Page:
What counts as distracted driving?May 14, 2019
Do you understand Ontario’s distracted driving law?
Since August 31, 2017, Ontario has implemented and enforced distracted driving laws in an attempt to reduce the number of accidents on the road. While almost everyone is aware that this law prevents Ontarians from holding their cell phone while driving, many don’t know exactly what the law entails.
Read ahead to get a better understanding of what can get you fined:
Contrary to popular belief, distracted driving is not limited to your cellphone. Many people assume they’re fine as long as they don’t have a cellphone in hand. However, you can still get fined if you’re caught using any sort of hand-held entertainment device, such as a tablet or laptop.
You can also get fined if you’re caught using your display screen for something other than driving, such as watching a television show.
You are, however, allowed to use hands-free communication devices and can use a GPS as long as it’s either built into your dashboard or is safely mounted on the dashboard.
Just because you’re waiting at a red light doesn’t suddenly mean you’re allowed to check your phone for messages while you wait for the light to turn green.
The law can be enforced at any time when you’re on the road. Unless you’re pulled off the roadway and aren’t impeding traffic, you’re not permitted to use hand-held devices behind the wheel.
While eating, drinking, grooming, smoking, and reading are not part of Ontario’s distracted driving law, that doesn’t mean you won’t be charged. You can still be fined for careless or dangerous driving if you’re caught doing any of these activities, so don’t think you’re safe just because they don’t show up in the distracted driving law.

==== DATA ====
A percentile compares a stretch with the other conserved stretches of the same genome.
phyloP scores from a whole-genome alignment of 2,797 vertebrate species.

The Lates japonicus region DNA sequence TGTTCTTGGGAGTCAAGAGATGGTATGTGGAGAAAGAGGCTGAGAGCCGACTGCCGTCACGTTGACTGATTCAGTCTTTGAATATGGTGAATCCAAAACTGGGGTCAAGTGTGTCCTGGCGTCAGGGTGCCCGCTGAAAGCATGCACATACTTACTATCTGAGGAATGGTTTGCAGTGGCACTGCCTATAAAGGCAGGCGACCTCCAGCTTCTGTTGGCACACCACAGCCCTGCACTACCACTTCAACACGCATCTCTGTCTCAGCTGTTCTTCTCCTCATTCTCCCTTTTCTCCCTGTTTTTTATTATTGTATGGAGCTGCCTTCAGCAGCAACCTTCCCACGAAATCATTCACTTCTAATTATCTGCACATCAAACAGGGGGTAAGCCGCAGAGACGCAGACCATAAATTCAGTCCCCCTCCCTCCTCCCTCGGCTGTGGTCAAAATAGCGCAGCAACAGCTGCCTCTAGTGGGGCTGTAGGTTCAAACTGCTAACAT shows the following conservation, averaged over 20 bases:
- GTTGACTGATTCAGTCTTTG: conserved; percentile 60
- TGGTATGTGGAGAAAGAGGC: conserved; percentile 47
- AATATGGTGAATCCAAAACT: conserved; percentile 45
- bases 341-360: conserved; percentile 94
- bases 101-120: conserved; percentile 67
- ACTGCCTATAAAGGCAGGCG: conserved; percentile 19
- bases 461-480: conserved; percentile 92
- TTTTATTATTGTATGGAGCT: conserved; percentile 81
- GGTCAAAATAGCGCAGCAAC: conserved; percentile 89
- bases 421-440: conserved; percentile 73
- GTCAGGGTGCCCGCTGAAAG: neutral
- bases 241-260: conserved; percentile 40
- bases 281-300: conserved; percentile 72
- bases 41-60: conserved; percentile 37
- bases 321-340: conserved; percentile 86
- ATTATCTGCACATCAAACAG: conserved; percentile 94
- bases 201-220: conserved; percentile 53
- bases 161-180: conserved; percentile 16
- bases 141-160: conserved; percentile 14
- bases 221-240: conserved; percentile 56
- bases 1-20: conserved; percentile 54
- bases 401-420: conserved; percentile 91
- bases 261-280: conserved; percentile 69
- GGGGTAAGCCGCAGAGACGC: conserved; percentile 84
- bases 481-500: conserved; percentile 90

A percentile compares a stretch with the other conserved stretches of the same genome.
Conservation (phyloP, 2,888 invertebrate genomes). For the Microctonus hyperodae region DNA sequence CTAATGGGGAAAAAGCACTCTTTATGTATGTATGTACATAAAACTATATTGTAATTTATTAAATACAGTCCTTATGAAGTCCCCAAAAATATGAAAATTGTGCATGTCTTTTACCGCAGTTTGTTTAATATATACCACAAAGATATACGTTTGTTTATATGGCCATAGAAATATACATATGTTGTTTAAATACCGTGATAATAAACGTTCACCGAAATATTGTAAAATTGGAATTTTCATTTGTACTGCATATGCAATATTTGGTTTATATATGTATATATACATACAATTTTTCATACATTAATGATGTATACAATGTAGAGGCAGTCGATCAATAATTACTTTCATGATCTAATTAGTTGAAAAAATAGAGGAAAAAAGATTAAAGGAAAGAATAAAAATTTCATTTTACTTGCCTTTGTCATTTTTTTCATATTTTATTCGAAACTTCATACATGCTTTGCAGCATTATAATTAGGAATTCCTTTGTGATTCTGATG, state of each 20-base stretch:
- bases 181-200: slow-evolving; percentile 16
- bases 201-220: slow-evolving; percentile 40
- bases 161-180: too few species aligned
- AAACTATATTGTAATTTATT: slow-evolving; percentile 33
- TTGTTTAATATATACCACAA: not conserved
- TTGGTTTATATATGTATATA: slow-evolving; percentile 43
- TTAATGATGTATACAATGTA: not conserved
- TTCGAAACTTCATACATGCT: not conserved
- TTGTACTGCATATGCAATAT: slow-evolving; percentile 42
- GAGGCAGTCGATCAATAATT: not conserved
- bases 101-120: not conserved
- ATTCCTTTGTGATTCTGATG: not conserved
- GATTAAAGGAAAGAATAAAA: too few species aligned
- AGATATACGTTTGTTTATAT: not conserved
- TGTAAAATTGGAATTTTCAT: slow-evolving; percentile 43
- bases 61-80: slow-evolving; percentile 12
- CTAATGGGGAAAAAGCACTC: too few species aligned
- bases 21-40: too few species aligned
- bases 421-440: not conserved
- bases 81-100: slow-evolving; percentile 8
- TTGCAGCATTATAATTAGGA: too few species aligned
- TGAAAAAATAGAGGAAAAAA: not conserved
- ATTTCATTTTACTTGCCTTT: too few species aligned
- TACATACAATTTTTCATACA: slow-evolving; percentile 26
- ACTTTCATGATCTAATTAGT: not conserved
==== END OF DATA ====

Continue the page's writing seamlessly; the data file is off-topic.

As of the writing of this, drivers with A to G licenses will face a fine of $615 for their first conviction if settled out of court or a fine up to $1,000 if you fight the ticket in-court. They’ll also receive three demerit points along with a three-day suspension.
The fine can increase up to $2,000 the second time and up to $3,000 for the third conviction. In both cases, they’ll also receive six demerit points. They’ll receive a seven-day suspension the second time and a 30-day suspension on the third conviction.
How to avoid distracted driving
One of the best ways to avoid distracted driving is to know where you’re going. Plan your route ahead of time so you’re not constantly figuring out where to go when you should be concentrating on the road ahead.
If you’re someone who’s always tempted to check their phone, consider putting it on silent so you won’t hear any incoming notifications and/or messages. You can even go a step further by placing your phone in a place where you can’t possibly reach it, such as the backseat.